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We’re only a week into the month of October and out of the gate we already have an Academy Award frontrunner. Alfonso Cuaron’s Gravity first picked up incredible buzz when it hit the festival circuit in late August and early September, screening at the Venice, Telluride and Toronto Film Festivals, but now that the film has landed in theaters it has earned three more feathers in its cap: near universal critical praise, very strong audience reception, and shattered box office records. The hard work by the filmmakers and stars behind the film is paying off, but it was a long and challenging process to get the movie made.
The main attraction of Gravity is certainly the absolutely stunning visual effects work, which many critics have judged groundbreaking, particularly mixed with the director’s signature unbroken, flowing cinematography. But it was finding the balance between these two important factors that Cuaron believes was one of the biggest challenges in making the movie. Speaking during a press conference held in Beverly Hills, California a couple weeks ago, Cuaron explained that from the get go the production had to completely change its thinking about movement due to the fact that the story is set in space where the titular force is completely absent.
“Our brain thinks from the standpoint of gravity, of horizon and weight,” the filmmaker told the crowd of reporters. “It was a whole learning curve because it’s completely counterintuitive, and we started choreographing with pre-vis, meaning animations. The problem is that people that animators, they learn how to draw based upon horizon and weight. It was a big, big learning curve with experts coming to explain the physics and what would happen. You would tell who was the new animator in the room because it was a guy who was completely stressed out and wanted to quit.”
Not just a taxing process for the visual effects artists, making Gravity was also arduous for star Sandra Bullock (and no, we don’t mean the fact that she goes without make-up in the movie). In order to play Dr. Ryan Stone, a scientist who is sent into orbit to help repair a malfunctioning satellite, the Academy Award winning actress said that taking on the role meant needing to retrain her entire body from the neck down so that it would look as though it were reacting within a weightless environment.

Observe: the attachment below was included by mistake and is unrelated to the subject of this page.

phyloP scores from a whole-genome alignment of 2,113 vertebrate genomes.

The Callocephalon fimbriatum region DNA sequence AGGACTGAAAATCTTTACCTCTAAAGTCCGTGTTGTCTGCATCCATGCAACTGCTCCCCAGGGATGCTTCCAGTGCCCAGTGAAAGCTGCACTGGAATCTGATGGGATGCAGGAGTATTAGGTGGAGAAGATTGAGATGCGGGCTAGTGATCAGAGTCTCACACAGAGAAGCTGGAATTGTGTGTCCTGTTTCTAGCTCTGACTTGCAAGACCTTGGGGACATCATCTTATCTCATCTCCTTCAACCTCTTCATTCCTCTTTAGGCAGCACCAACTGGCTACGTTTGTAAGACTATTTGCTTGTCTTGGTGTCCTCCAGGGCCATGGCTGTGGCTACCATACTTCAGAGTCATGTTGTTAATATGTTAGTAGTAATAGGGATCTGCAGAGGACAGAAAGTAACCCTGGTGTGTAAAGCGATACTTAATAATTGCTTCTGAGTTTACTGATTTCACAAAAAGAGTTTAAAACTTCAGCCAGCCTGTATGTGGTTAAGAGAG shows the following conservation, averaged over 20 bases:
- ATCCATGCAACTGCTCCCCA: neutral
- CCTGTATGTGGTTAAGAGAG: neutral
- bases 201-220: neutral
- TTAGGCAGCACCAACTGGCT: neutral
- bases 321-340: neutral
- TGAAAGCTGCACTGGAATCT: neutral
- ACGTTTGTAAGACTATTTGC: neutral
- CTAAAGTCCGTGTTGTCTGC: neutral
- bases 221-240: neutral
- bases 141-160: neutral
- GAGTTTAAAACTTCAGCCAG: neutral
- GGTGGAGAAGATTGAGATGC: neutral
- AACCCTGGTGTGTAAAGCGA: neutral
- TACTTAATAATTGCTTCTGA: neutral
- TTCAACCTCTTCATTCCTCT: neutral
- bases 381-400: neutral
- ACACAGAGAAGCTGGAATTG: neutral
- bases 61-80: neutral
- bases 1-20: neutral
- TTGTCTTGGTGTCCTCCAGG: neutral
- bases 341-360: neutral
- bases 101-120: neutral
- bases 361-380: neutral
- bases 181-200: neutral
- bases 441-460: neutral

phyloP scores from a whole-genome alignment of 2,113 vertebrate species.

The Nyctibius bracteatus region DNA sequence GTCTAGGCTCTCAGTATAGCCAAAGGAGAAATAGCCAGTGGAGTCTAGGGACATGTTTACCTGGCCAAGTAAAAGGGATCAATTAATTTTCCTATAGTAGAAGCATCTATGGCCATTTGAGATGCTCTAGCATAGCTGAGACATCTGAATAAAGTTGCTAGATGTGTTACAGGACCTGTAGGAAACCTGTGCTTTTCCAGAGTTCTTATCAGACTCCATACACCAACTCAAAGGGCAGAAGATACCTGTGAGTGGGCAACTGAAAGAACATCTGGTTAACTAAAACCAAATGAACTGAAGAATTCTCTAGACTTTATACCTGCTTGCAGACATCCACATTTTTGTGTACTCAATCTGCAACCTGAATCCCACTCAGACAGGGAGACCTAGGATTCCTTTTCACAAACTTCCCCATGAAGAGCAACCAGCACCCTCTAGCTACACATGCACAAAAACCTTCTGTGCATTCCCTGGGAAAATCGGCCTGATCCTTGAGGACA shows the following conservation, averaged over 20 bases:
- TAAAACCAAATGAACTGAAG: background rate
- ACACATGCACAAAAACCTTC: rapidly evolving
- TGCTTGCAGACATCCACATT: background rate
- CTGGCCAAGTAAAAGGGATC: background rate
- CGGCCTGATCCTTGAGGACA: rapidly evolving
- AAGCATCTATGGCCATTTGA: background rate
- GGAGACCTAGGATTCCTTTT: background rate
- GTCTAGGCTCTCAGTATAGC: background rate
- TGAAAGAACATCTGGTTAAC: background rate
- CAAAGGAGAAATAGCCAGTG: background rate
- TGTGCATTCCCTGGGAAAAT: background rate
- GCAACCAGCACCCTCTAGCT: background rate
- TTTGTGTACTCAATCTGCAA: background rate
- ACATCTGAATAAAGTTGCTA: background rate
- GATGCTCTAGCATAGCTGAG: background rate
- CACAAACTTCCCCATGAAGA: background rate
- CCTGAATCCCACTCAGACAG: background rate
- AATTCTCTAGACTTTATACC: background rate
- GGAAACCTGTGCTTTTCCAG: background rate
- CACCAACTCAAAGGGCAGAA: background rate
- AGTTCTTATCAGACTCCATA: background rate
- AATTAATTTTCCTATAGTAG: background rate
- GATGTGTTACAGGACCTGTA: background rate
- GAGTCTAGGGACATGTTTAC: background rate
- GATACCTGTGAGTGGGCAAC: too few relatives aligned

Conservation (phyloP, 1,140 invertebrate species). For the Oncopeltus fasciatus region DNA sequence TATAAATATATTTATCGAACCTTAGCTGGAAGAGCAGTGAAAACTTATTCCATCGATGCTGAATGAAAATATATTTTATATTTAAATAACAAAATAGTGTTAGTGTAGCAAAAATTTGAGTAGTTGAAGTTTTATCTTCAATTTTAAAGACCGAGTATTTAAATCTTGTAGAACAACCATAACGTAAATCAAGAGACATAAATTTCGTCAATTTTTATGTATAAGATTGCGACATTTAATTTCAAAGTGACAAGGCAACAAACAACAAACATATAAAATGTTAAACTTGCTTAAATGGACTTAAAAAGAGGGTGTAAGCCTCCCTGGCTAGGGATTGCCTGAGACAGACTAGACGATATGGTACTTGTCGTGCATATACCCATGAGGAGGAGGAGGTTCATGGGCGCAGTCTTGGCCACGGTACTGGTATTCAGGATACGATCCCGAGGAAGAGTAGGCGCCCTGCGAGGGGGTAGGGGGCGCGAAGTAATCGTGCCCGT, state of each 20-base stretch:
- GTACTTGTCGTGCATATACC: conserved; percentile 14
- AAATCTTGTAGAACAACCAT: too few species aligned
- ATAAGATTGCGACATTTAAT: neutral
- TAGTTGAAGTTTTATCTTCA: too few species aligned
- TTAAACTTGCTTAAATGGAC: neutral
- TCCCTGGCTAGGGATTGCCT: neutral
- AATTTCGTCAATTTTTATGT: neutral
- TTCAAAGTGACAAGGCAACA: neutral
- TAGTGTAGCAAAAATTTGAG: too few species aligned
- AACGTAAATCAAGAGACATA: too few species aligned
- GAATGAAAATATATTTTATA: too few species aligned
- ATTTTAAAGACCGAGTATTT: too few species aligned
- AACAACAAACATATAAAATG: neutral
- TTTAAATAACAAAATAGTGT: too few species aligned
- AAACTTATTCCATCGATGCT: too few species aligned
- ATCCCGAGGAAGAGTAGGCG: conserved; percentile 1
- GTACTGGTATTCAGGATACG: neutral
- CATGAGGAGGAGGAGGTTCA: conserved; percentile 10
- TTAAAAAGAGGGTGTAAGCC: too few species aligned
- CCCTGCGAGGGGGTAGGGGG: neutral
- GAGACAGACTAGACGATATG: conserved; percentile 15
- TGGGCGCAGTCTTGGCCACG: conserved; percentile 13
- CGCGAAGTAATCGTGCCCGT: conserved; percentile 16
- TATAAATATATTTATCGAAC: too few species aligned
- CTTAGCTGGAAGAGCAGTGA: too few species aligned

“Everything that your body reacts to with a push or a pull on the ground is completely different than it is in zero g,” Bullock said. “So to make that second nature just took training and then weeks of repetition and then syncing it with Alfonso’s camera and the mechanics and mathematics of it all and then separating that from your head where you had to connect with the emotion and tell the emotional story.”
In order to get the shots and positions needed, it took more than a few pieces of special equipment on the set of the production, which Bullock ultimately found a way to be comfortable with. “There were various contraptions that existed on the soundstage which that, when I first saw them, you just made them your friend as quickly and as physically as you could because if you didn’t, they were so confusing and complex.”
As many incredible technological and visual achievements the film features, however, Cuaron doesn’t want people to solely focus on them. Instead, all of those leaps forward were made because they were what the story needed in order to be told visually. Asked about balancing the sound, visual design and atmosphere, the director said that it was when all three came together to help convey the emotional journey that it was most important.
“I think that each one of those tools on their own, they are meaningless,” the director said. “They can be cool, but they don’t convey the emotions you want… From the moment that we finished the first draft, pretty much nothing changed in terms of each one of the moments and the set pieces. What changed quite a lot was with the involvement of Sandra and George [Clooney] because suddenly it was the clarity of this emotional journey and how we were going to convey those emotions.”
Gravity is in theaters more and you can find out more about the film right here.
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